Field Expedient Leghold trapgreenspun.com : LUSENET : TimeBomb 2000 (Y2000) : One Thread
A field expedient leg hold trap can be created with parachute cord and a square of cardboard with an x cut in its center. Locate an animal trail of the desired species (you can read sign can't you?). Dig a hole in the trail which will let the desired critters foot and leg drop into the whole about half way down the critters leg. For a deer this would be eight to ten inches. This hole should be small in diameter the necessary depth. Now make your slip knot in the parachute cord (or whatever cord or wire you have that can take the struggle). Weave the cord so that id remains held open by the x in the cardboard. Place the cardboard over the hole and stake the snare or better tie the snare to a drag. Now a deer or similar critter can carry a pretty heafty snare a long ways. Ensure that you have something that will snag in the brush but always be yielding to sudden hard tugs. A section from a small fir tree works well if you leave branches intact. Critter will come trundeling down the trail and step (eventually) on the carefully camofluaged cardboard. It will slide up critter's leg and stick there partway up the leg. Critter will try to shake it off or walk away from it. Slip knot slips in only one direction sooo....
Don't remember where I picked that one up but do remember that it worked.
Simple bird catching trap can be made of an old plastic milk crate. Dig a depression about half as big around as your crate. Dig a wide shallow V going into the depression. Ensure that the total depth of the depression is about 1/2 the height of your target bird. Hand full of grain inside depression. Handfull of grain outside depression. Cover depression with milk crate such that the V makes a trail into the depression under the crate. Birds spot grain and follow grain down V into depression under the crate. Amazing thing is they never seem to be able to find their way back out. Wind up inside eating your handfull of grain. This works especially sell with flocking and coveying birds... quail, turkey... etc.
A simple spool of 15# fishin line (mono) uncoiled onto the ground and staked down a half a dozen times makes a tanglefoot that a bird will entangle himself in when he is scratching for grain or gravel...
-- (...@........), October 27, 1999
Since Prop 4, traps are unlawful in the State of California. Can't use even the padded ones.
-- marsh (email@example.com), October 27, 1999.
Marsh: so what?
-- A (A@AisA.com), October 27, 1999.
Indeed so what? Trapping birds is illegal almost anywhere in this country. If you are starving you better catch the birds BEFORE the gamewarden catches them himself.
Racoons really like rotten tuna fish. They also seem to like anise for some odd reason. Favorite food of foxes where available are skunks. Catch a skunk, use him for bait (if you want a fox).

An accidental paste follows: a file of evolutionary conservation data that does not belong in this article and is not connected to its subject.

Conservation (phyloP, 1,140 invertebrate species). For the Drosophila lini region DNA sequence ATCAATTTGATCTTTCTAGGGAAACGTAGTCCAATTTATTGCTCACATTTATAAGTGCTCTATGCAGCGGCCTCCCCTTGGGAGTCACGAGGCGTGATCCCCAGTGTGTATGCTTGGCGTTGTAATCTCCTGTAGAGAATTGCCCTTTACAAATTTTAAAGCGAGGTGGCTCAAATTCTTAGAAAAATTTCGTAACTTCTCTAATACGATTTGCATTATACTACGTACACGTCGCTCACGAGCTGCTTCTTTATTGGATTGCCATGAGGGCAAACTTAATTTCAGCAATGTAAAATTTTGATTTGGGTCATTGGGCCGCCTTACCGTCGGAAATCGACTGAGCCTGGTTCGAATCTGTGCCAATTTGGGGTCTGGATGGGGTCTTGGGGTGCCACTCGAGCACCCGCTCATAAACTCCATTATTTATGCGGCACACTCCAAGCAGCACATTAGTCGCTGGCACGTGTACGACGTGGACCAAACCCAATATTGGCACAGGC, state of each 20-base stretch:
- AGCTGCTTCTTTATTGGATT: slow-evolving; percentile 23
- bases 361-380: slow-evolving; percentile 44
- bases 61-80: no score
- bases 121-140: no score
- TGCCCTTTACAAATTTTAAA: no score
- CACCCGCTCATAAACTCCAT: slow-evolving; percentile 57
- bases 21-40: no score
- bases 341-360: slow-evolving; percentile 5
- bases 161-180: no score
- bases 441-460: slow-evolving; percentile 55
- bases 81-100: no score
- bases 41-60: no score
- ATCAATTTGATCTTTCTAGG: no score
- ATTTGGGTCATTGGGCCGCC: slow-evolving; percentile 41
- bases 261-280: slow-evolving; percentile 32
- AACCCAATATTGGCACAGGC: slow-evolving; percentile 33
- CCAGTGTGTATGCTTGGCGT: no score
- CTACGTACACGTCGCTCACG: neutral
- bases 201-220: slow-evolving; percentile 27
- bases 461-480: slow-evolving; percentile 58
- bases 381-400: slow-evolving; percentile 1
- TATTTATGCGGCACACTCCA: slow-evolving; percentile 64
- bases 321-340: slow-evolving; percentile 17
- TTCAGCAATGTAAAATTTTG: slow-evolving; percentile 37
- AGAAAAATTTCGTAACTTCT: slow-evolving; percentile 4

Havelina (peccary) are really tough to hold with snares... takes a really good wire AND very stout drag even then the poor fellow will tear up half an acre trying to get free.
Most wise hunter/gatherers elect to persue small game. Just enough for the day. Not too much to carry and less loss thru spoilage. You do know how to smoke meat dont you? You do have a bit of extra salt in your kit don't you?
A fellow tells a story... his friend's grandpa was an Indian (don't give a damn about political correctness as I too am a Native American just of Irish extraction) The young fellow wanted to learn how to track. The Grandpa said he would teach the boy when he fed the birds and gave the boy grain to do so. Boy goes into yard and begins casting grain... Grandpa says no YOU must FEED the birds meaning hand them the grain. After a very long while of remaining as if dead lying prone in the yard, hand outstreched with grain it it, the birds came and ate. True story.
Can you hide in a small shrub beside a house and remain unseen by the owner of the house when he stops beside the shrub to pee? If you cant you have never fed the birds.
City folks have eyes for seeing city things. Good camaflouge and patience are just this side of invisibility. Did you know that polar bears can't be detected with night vision equipment? Did you know that coyotes are pretty much the same, you just can't seem to see them in your NOG's, even when you see them with your eyes...
Mesquite beans contain a yellow power, mixed with water you can bake it on a hot rock into cakes and it's pretty darn tasty. Lot of work though. Buds and leaves of prickley pear cactus are edible and a good source of moisture for your solar still. Are you reading these sorts of books? Do you have one that is more or less specific to your area?
Acorns are falling now, plenty starch in them. They are a bit bitter though.
Muskrat, racoon, nutria, are execllent eating. All these live around places where cattail grows. Meat and veggies in one spot. Beware snakes (kill and eat).
Enough for now.
-- (...@.......), October 27, 1999.
I understand that acorns are edible once the tannins are leached out of them. Leaving them submerged for a full day, with several changes of water, is said to render them suitable for consumption once dried and ground to flour, then baked. Excess tannin consumption can lead to renal failure, so one must be very careful.
A mature oak tree can produce as much as five hundred pounds of acorns every fourth year, less in intervening years.
-- PKM (.@...), October 27, 1999.